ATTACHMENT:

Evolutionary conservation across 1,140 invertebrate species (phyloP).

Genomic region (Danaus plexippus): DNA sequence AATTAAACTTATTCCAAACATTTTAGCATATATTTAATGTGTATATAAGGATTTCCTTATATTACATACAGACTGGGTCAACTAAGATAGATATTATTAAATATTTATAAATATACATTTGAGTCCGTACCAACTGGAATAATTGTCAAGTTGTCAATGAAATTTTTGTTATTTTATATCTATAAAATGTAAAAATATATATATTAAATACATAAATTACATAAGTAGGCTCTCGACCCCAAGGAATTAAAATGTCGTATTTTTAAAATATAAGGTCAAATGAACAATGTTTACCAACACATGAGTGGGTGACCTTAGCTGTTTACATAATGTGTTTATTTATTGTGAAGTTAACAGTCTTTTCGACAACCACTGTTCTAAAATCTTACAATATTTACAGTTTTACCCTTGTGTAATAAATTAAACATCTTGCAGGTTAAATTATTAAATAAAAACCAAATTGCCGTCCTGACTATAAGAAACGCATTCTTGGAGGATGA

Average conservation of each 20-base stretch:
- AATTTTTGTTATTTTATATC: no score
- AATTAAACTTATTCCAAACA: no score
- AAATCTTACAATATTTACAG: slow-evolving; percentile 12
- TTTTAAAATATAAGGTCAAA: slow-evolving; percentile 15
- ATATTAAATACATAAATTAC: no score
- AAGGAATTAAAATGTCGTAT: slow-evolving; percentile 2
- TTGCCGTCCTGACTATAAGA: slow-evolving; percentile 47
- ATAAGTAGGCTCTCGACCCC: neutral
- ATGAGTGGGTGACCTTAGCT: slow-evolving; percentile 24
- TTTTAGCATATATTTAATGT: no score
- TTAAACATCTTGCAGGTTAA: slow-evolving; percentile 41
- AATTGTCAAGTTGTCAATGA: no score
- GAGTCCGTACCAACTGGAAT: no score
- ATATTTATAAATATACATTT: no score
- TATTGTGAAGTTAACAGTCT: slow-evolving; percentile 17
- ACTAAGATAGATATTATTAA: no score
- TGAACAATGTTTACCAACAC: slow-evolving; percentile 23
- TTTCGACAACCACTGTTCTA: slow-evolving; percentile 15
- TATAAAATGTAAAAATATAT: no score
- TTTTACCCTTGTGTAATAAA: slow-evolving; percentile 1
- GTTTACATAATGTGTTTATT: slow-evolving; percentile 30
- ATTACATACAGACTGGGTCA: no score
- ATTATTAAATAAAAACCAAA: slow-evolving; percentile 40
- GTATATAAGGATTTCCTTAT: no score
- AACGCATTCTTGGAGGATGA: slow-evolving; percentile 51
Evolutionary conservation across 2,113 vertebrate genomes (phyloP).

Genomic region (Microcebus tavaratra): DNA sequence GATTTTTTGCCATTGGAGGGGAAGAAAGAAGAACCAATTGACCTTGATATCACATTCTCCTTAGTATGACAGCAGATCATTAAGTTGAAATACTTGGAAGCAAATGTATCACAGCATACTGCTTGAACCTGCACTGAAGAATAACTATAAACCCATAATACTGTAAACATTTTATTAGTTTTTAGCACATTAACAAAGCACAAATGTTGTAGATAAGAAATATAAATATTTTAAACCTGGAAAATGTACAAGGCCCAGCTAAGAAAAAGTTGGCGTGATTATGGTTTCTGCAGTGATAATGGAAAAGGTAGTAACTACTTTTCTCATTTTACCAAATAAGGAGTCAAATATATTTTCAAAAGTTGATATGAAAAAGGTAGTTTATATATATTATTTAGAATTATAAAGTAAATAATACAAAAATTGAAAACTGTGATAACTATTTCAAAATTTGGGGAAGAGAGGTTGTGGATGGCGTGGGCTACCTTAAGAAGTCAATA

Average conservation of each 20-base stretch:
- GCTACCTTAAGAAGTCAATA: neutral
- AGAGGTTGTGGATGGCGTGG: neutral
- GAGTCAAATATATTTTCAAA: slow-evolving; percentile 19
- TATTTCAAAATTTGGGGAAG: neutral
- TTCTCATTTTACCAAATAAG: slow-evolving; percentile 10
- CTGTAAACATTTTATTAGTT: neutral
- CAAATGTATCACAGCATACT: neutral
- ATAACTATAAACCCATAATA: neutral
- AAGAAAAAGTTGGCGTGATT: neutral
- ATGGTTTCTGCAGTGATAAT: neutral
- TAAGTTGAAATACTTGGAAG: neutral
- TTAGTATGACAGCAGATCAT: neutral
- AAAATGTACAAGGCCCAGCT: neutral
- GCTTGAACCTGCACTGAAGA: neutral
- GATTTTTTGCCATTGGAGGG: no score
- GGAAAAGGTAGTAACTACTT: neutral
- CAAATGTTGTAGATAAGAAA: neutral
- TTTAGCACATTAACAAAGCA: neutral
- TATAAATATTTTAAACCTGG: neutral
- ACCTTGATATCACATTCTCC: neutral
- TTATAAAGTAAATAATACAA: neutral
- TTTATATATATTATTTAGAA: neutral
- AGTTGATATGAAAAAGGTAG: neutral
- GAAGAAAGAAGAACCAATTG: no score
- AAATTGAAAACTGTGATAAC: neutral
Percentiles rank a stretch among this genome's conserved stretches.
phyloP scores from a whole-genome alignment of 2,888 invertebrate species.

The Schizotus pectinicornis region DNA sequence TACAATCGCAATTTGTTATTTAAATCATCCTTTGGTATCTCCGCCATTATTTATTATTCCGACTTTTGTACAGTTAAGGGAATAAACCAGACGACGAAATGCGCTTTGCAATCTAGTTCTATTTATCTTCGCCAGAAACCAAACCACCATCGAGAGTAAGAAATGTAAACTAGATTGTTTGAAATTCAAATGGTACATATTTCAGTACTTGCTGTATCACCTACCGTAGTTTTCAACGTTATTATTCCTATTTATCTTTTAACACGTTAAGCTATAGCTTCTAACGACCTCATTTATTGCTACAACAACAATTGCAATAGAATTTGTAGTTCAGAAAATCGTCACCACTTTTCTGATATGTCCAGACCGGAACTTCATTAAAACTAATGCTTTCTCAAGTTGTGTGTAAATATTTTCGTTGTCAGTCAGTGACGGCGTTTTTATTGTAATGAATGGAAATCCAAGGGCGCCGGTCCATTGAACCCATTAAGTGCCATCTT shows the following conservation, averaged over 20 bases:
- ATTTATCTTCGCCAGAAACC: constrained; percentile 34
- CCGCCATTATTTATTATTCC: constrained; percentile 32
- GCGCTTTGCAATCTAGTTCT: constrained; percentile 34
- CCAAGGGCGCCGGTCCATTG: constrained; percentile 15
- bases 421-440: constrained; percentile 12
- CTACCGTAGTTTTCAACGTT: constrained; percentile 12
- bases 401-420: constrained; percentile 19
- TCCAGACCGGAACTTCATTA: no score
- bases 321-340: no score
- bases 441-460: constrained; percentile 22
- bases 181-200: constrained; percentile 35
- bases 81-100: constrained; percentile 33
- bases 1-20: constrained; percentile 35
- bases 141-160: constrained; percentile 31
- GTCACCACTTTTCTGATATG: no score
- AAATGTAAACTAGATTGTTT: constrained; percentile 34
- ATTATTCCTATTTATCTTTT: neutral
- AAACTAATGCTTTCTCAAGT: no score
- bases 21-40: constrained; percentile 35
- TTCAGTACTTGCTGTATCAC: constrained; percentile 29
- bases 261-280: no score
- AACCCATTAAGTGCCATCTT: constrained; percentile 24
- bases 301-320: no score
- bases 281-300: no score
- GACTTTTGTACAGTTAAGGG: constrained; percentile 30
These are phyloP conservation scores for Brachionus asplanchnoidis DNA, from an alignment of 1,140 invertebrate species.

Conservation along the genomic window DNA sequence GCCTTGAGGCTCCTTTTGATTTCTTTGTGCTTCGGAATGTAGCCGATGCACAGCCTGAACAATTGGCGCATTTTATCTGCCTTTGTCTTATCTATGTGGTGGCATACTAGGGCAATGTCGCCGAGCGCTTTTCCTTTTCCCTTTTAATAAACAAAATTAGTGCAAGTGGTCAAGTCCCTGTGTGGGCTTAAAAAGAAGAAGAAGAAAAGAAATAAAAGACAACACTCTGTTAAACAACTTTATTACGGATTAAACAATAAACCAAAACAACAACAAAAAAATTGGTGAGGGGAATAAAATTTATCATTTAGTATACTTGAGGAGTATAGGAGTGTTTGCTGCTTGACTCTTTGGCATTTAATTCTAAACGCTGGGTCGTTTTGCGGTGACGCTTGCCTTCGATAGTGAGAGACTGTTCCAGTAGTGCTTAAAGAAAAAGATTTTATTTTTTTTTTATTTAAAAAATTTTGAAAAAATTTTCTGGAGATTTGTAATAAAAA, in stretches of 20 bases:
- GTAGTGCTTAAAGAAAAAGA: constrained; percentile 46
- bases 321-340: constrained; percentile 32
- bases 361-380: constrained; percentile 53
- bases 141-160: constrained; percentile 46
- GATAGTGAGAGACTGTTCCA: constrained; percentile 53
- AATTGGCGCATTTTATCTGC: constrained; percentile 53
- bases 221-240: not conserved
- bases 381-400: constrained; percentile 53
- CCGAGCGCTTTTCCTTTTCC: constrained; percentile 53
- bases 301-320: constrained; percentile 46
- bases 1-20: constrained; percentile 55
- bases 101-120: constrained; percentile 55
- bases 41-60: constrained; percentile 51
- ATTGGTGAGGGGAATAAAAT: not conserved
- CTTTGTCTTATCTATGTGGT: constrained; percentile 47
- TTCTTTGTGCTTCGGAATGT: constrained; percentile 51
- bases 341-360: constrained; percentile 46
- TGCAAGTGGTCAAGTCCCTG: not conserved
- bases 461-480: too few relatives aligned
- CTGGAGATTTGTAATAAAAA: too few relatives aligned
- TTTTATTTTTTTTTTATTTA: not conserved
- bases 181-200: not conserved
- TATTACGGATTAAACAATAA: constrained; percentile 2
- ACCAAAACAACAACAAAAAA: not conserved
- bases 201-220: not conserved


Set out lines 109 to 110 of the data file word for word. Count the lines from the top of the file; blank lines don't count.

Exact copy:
- TATTACGGATTAAACAATAA: constrained; percentile 2
- ACCAAAACAACAACAAAAAA: not conserved